However, in the current musical climate most of the so called “Emo” bands seem to become manufactured. Bands with floppy Flock of Seagulls type haircuts, tight t-shirts and jeans, make up and songs about relationships with names of a romantic nature [My Chemical Romance and Matchbook Romance to name two obvious examples] are more obviously marketed towards teenage girls.

Record companies are all too happy to sign them and exploit the market no matter how paper-thin the bands musical credentials. This [as is always the case with any scene once the cream of the crop have been found and exploited] will eventually start to die down but this music is currently enjoying its time in the spotlight.

It is, however reasonable to hypothesize that bands such as In Flames and Darkthrone are seen as the antidote to this over-commercialised corporate rock and in appearing so become even more appealing to teenage rebellion.
After all, Norwegian Black Metal [of which Darkthrone come from the first “true” wave] due to the dubious political ideas of some of its artists and association with Satanism is pretty much the ultimate in extreme music in terms of how far some of its followers have gone to stay “true” to the cause.

Yet even this underground genre has its poster boys, bands such as Dimmu Borgir who took the necro corpse painted image of their predecessors and added more beautiful sounds to their sonic palette such as keyboards and more recently a full orchestra on their albums as well as operatic vocals to off set the diabolical screams, frantic double bass drumming and razor sharp guitar work.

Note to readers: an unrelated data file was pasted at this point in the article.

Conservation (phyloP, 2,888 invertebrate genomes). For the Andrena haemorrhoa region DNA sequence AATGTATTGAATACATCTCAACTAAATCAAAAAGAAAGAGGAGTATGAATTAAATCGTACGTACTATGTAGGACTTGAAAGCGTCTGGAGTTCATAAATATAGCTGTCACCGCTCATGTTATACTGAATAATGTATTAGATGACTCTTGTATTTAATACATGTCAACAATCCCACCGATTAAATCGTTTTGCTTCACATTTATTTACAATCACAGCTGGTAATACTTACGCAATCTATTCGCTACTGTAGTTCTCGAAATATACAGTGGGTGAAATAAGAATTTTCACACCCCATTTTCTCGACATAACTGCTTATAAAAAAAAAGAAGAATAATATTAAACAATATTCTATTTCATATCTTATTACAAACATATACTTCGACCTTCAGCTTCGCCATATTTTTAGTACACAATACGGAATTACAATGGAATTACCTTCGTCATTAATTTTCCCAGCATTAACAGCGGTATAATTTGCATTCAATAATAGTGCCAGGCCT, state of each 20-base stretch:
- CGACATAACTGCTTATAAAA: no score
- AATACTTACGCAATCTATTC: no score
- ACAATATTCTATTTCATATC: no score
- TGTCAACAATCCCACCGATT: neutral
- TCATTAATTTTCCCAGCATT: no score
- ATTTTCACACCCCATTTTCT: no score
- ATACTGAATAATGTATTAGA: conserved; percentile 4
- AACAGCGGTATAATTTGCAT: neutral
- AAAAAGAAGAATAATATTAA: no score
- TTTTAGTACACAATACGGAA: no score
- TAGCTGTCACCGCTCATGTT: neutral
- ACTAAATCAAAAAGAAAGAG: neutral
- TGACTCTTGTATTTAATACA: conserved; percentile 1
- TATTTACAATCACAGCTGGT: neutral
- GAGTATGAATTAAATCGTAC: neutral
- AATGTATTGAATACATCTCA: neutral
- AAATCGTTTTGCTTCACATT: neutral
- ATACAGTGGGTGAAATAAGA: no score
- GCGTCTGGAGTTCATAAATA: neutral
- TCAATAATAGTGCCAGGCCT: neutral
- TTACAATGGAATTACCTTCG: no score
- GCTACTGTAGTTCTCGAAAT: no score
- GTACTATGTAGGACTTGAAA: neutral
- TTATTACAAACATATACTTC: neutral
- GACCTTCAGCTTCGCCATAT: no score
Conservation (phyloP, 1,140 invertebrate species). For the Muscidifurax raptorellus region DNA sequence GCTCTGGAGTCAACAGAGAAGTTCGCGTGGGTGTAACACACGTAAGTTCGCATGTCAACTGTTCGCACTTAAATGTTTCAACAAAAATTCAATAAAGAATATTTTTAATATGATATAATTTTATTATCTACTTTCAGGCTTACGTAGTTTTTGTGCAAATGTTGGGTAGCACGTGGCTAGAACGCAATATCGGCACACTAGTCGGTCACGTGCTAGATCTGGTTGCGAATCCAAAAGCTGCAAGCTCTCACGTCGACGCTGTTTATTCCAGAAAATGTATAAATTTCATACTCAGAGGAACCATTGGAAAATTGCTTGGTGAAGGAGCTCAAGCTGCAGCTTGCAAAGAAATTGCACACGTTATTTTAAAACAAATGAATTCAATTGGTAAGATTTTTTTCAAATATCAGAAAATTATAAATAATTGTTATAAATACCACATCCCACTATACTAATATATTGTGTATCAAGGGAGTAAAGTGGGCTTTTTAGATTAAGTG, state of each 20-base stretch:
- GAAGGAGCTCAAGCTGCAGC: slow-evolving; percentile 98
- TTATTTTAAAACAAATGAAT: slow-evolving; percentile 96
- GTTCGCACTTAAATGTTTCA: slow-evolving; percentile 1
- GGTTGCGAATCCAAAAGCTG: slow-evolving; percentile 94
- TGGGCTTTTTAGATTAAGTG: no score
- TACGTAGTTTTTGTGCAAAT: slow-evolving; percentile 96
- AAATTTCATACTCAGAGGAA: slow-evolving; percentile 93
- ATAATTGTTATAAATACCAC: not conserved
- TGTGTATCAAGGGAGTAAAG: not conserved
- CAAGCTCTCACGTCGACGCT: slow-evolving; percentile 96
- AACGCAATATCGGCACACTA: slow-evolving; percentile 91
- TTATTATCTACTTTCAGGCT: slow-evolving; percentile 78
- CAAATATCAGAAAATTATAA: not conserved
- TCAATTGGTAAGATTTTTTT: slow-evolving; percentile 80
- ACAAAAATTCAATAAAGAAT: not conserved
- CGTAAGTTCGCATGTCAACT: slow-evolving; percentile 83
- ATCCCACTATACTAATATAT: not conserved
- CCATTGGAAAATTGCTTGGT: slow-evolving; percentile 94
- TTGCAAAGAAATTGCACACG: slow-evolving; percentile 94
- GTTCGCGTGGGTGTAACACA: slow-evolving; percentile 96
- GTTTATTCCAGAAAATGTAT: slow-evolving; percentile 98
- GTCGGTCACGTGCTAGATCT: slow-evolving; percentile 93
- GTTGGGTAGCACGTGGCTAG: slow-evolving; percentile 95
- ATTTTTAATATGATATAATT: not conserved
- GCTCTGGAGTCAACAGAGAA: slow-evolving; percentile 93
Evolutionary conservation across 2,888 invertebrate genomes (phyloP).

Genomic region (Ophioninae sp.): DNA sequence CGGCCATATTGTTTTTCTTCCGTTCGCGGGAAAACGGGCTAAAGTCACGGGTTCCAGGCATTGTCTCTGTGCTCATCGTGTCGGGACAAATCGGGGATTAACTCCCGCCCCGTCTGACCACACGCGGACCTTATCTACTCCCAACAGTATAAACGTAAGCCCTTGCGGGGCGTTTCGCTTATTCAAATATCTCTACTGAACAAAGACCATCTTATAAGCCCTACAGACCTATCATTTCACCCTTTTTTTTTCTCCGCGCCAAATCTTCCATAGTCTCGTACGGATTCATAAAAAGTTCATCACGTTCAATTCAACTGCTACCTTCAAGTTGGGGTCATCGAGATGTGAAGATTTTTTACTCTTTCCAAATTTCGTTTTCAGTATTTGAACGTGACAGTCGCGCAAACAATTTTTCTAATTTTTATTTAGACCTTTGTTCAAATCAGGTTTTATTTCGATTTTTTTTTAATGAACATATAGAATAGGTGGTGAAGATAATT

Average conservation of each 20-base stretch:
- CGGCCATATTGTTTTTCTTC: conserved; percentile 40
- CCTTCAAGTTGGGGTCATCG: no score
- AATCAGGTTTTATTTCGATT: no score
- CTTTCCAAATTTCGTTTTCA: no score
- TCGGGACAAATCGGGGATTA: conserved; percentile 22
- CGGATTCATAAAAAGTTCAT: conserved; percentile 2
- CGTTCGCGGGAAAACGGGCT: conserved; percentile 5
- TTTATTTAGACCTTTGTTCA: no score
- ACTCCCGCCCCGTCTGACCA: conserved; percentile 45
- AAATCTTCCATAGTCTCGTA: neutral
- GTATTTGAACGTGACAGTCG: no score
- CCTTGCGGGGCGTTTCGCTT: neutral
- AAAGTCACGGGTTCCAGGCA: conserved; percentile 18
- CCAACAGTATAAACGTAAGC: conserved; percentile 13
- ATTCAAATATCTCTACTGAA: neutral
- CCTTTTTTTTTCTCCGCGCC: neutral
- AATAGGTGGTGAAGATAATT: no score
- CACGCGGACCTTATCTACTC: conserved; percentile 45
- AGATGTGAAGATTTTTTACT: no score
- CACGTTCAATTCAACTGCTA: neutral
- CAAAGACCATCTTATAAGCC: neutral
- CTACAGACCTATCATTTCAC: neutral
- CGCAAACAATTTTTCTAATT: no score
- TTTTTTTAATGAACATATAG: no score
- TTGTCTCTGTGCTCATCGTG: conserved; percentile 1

Darthrone and Sunn0))) in particular have found success on small labels [Peaceville and Idealogic respectively] with not much to sell their product apart from a fearsome reputation as sonic terrorists and a few reviews in the mainstream press that occasionally pick up on them.

Much of Darkthrone’s success can be attributed to the fact that black metal has been much mentioned in the press, following the trial of Varg Vikernes and the likes of U.K. act Cradle of Filth [who themselves have come to mainstream attention more through their infamous t-shirt slogans such as “Jesus is a cunt” which managed to get one young male fan sent to court on a charge of public indecency referencing the band as an influence.